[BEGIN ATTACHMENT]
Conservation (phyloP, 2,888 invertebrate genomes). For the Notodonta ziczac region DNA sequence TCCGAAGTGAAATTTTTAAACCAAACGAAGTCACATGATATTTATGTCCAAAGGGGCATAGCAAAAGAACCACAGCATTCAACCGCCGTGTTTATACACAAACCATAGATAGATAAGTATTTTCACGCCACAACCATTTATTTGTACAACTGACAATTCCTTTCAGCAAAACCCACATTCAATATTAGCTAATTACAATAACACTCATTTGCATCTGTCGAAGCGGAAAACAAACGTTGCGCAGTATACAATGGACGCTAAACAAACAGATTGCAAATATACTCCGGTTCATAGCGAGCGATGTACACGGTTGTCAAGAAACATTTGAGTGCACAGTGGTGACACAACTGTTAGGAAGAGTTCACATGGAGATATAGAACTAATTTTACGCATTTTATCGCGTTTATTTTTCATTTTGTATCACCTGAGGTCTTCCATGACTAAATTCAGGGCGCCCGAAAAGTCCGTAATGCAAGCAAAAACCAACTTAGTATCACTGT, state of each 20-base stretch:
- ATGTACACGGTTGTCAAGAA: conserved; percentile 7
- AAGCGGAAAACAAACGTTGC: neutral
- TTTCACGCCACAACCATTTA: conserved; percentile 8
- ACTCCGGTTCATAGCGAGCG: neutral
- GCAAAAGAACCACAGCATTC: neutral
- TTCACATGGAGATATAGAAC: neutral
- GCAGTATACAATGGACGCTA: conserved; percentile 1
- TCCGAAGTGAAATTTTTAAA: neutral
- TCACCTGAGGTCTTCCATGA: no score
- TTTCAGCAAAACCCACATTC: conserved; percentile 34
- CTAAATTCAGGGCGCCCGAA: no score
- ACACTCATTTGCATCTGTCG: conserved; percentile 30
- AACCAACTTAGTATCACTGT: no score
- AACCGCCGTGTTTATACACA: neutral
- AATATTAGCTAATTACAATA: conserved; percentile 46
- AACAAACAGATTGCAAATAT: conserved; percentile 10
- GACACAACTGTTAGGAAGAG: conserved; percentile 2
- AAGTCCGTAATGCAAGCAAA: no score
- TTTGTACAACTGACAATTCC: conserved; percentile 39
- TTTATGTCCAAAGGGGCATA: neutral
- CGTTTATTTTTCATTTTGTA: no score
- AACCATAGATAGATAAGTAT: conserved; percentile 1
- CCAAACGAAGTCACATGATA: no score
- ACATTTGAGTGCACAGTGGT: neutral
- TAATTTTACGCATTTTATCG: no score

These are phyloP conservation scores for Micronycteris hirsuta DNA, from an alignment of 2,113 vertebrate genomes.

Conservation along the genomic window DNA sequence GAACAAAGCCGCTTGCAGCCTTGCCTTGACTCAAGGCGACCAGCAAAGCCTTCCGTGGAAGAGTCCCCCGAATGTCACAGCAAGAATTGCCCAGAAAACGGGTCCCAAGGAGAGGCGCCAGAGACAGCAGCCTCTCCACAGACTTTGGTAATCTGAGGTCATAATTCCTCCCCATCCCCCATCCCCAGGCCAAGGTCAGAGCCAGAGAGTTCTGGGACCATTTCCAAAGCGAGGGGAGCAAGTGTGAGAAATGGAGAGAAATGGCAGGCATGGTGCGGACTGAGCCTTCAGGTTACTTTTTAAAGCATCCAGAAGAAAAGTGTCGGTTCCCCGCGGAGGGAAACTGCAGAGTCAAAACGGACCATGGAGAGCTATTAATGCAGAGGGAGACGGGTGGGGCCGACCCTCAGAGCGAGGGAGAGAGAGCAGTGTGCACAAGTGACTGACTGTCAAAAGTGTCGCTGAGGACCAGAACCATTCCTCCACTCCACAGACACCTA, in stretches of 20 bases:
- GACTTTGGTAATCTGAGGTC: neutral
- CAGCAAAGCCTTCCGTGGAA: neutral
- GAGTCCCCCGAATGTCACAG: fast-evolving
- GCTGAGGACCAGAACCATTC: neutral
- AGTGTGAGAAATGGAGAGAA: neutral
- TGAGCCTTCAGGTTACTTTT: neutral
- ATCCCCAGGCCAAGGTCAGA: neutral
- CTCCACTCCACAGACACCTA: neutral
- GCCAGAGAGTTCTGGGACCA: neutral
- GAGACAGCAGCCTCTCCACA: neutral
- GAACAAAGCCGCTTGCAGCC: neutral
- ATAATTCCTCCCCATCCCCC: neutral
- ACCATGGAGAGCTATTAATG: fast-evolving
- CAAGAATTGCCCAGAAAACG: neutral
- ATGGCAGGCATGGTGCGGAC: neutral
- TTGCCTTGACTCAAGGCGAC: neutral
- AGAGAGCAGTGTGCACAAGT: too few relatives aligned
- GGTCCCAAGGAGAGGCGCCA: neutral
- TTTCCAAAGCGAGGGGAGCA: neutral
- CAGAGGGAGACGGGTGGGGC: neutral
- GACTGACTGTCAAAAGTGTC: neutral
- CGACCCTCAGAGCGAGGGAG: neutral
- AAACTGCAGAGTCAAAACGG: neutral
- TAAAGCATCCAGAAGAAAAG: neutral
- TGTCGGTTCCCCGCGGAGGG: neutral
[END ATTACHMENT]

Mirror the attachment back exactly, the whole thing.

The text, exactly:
Conservation (phyloP, 2,888 invertebrate genomes). For the Notodonta ziczac region DNA sequence TCCGAAGTGAAATTTTTAAACCAAACGAAGTCACATGATATTTATGTCCAAAGGGGCATAGCAAAAGAACCACAGCATTCAACCGCCGTGTTTATACACAAACCATAGATAGATAAGTATTTTCACGCCACAACCATTTATTTGTACAACTGACAATTCCTTTCAGCAAAACCCACATTCAATATTAGCTAATTACAATAACACTCATTTGCATCTGTCGAAGCGGAAAACAAACGTTGCGCAGTATACAATGGACGCTAAACAAACAGATTGCAAATATACTCCGGTTCATAGCGAGCGATGTACACGGTTGTCAAGAAACATTTGAGTGCACAGTGGTGACACAACTGTTAGGAAGAGTTCACATGGAGATATAGAACTAATTTTACGCATTTTATCGCGTTTATTTTTCATTTTGTATCACCTGAGGTCTTCCATGACTAAATTCAGGGCGCCCGAAAAGTCCGTAATGCAAGCAAAAACCAACTTAGTATCACTGT, state of each 20-base stretch:
- ATGTACACGGTTGTCAAGAA: conserved; percentile 7
- AAGCGGAAAACAAACGTTGC: neutral
- TTTCACGCCACAACCATTTA: conserved; percentile 8
- ACTCCGGTTCATAGCGAGCG: neutral
- GCAAAAGAACCACAGCATTC: neutral
- TTCACATGGAGATATAGAAC: neutral
- GCAGTATACAATGGACGCTA: conserved; percentile 1
- TCCGAAGTGAAATTTTTAAA: neutral
- TCACCTGAGGTCTTCCATGA: no score
- TTTCAGCAAAACCCACATTC: conserved; percentile 34
- CTAAATTCAGGGCGCCCGAA: no score
- ACACTCATTTGCATCTGTCG: conserved; percentile 30
- AACCAACTTAGTATCACTGT: no score
- AACCGCCGTGTTTATACACA: neutral
- AATATTAGCTAATTACAATA: conserved; percentile 46
- AACAAACAGATTGCAAATAT: conserved; percentile 10
- GACACAACTGTTAGGAAGAG: conserved; percentile 2
- AAGTCCGTAATGCAAGCAAA: no score
- TTTGTACAACTGACAATTCC: conserved; percentile 39
- TTTATGTCCAAAGGGGCATA: neutral
- CGTTTATTTTTCATTTTGTA: no score
- AACCATAGATAGATAAGTAT: conserved; percentile 1
- CCAAACGAAGTCACATGATA: no score
- ACATTTGAGTGCACAGTGGT: neutral
- TAATTTTACGCATTTTATCG: no score

These are phyloP conservation scores for Micronycteris hirsuta DNA, from an alignment of 2,113 vertebrate genomes.

Conservation along the genomic window DNA sequence GAACAAAGCCGCTTGCAGCCTTGCCTTGACTCAAGGCGACCAGCAAAGCCTTCCGTGGAAGAGTCCCCCGAATGTCACAGCAAGAATTGCCCAGAAAACGGGTCCCAAGGAGAGGCGCCAGAGACAGCAGCCTCTCCACAGACTTTGGTAATCTGAGGTCATAATTCCTCCCCATCCCCCATCCCCAGGCCAAGGTCAGAGCCAGAGAGTTCTGGGACCATTTCCAAAGCGAGGGGAGCAAGTGTGAGAAATGGAGAGAAATGGCAGGCATGGTGCGGACTGAGCCTTCAGGTTACTTTTTAAAGCATCCAGAAGAAAAGTGTCGGTTCCCCGCGGAGGGAAACTGCAGAGTCAAAACGGACCATGGAGAGCTATTAATGCAGAGGGAGACGGGTGGGGCCGACCCTCAGAGCGAGGGAGAGAGAGCAGTGTGCACAAGTGACTGACTGTCAAAAGTGTCGCTGAGGACCAGAACCATTCCTCCACTCCACAGACACCTA, in stretches of 20 bases:
- GACTTTGGTAATCTGAGGTC: neutral
- CAGCAAAGCCTTCCGTGGAA: neutral
- GAGTCCCCCGAATGTCACAG: fast-evolving
- GCTGAGGACCAGAACCATTC: neutral
- AGTGTGAGAAATGGAGAGAA: neutral
- TGAGCCTTCAGGTTACTTTT: neutral
- ATCCCCAGGCCAAGGTCAGA: neutral
- CTCCACTCCACAGACACCTA: neutral
- GCCAGAGAGTTCTGGGACCA: neutral
- GAGACAGCAGCCTCTCCACA: neutral
- GAACAAAGCCGCTTGCAGCC: neutral
- ATAATTCCTCCCCATCCCCC: neutral
- ACCATGGAGAGCTATTAATG: fast-evolving
- CAAGAATTGCCCAGAAAACG: neutral
- ATGGCAGGCATGGTGCGGAC: neutral
- TTGCCTTGACTCAAGGCGAC: neutral
- AGAGAGCAGTGTGCACAAGT: too few relatives aligned
- GGTCCCAAGGAGAGGCGCCA: neutral
- TTTCCAAAGCGAGGGGAGCA: neutral
- CAGAGGGAGACGGGTGGGGC: neutral
- GACTGACTGTCAAAAGTGTC: neutral
- CGACCCTCAGAGCGAGGGAG: neutral
- AAACTGCAGAGTCAAAACGG: neutral
- TAAAGCATCCAGAAGAAAAG: neutral
- TGTCGGTTCCCCGCGGAGGG: neutral